📚 Whereas, by Layli Long Soldier
📚 Citizen: An American Lyric, by Claudia Rankine
📚 Look, by Solmaz Sharif
📚 “Restored Mural for Orlando,” by Roy G. Guzmán
📚 “A Politics of Mere Being,” by Carl Phillips
Queering the work of Jane Austen is nothing new
“Scholars are no closer to pinning down the truth about Austen’s amorous longings and intimate experiences. Yet there’s at least one part of Austen’s legacy that may be described as queer, in the most expansive sense of that word: her posthumous performance history.”
📚 The Making of Jane Austen, by Devoney Looser
📚 Pride and Prejudice: A Play Founded on Jane Austen’s Novel, by Mary Steele MacKaye
📚 Dear Jane, by Eleanor Holmes Hinkley
📚 Emma, by Jane Austen
📚 Sense and Sensibility, by Jane Austen
An ambitious chronicle of queer life in America
“[Hanya] Yanagihara approaches the collective traumas that have so deeply shaped modern gay identity—sickness and discrimination—obliquely, avoiding the conventions of the coming-out narrative or the AIDS novel.”
📚 A Boy’s Own Story, by Edmund White
📚 We the Animals, by Justin Torres
The changing representations of gay characters in young-adult literature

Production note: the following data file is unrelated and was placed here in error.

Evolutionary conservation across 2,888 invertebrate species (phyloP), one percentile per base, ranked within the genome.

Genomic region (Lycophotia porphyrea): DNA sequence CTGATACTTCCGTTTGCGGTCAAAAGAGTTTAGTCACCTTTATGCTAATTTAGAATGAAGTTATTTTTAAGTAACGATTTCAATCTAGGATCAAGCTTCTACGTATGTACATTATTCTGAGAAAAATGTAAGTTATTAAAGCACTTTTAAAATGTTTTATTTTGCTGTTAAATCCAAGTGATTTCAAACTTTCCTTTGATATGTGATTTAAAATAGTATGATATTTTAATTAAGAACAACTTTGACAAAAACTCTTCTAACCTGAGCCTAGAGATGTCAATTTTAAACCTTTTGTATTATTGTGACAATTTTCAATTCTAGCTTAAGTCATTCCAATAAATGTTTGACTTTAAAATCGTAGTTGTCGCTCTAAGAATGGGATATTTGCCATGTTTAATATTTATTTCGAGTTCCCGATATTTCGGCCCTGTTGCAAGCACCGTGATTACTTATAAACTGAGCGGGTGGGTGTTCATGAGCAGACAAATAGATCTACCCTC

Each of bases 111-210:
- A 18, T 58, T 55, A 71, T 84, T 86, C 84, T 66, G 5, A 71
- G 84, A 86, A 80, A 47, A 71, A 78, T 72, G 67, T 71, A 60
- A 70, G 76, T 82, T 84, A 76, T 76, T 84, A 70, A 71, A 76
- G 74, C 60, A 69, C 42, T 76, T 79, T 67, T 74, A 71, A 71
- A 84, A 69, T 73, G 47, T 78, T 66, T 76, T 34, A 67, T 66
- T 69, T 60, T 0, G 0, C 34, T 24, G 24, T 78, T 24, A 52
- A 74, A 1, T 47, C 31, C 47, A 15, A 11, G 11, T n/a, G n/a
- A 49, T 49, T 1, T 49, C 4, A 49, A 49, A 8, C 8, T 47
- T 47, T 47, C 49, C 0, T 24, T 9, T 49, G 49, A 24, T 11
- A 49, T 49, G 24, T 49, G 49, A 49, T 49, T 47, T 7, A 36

“The best queer fiction exists on two levels: For the queer kids, it’s that you get to decide your fate from every angle; just because you’re gay doesn’t mean you can’t be other things, you can be you. For kids who aren’t queer, it makes them question the boxes they put each other in.”
📚 Between You & Me, by Marisa Calin
📚 Openly Straight, by Bill Konigsberg
📚 Proxy, by Alex London
📚 Rapture Practice, by Aaron Hartzler
📚 The Difference Between You and Me, by Madeleine George
📚 The Miseducation of Cameron Post, by Emily Danforth
📚 Pretend You Love Me, by Julie Anne Peters
📚 Tessa Masterson Will Go to Prom, by Brendan Halpin and Emily Franklin
📚 Freakboy, by Kristin Elizabeth Clark
📚 Out of the Easy, by Ruta Sepetys
📚 Invisibility, by David Levithan and Andrea Cremer
📚 The Wrap-Up List, by Steven Arntson
The Reference Desk
This week’s question comes from Mark in Oregon: “I need a love poem to serve as a palimpsest for a group painting project my students are working on. Do you have a favorite that grapples with the idea of equality in both love and gender? I’m going to have the students writing on the canvas and then covering it partially with imagery.”
Some of the works by the poets included in this briefing (such as Ocean Vuong’s “Someday I’ll Love Ocean Vuong,” which references familial and self-love, or Chen Chen’s “The School of Night & Hyphens,” a quietly intimate love poem) could be great options for your students to choose from. There’s also Saeed Jones’s “Boy in a Stolen Evening Gown,” which contemplates gender norms, or Trace Peterson’s “Exclusively on Venus,” which subverts the traditional love-poem format to critique gender binaries.
Write to the Books Briefing team at firstname.lastname@example.org or reply directly to this email with any of your reading-related dilemmas. We might feature one of your questions in a future edition of the Books Briefing and offer a few books or related Atlantic pieces that might help you out.
Comments, questions, typos? Reply to this email to reach the Books Briefing team.
Did you get this newsletter from a friend? Sign yourself up.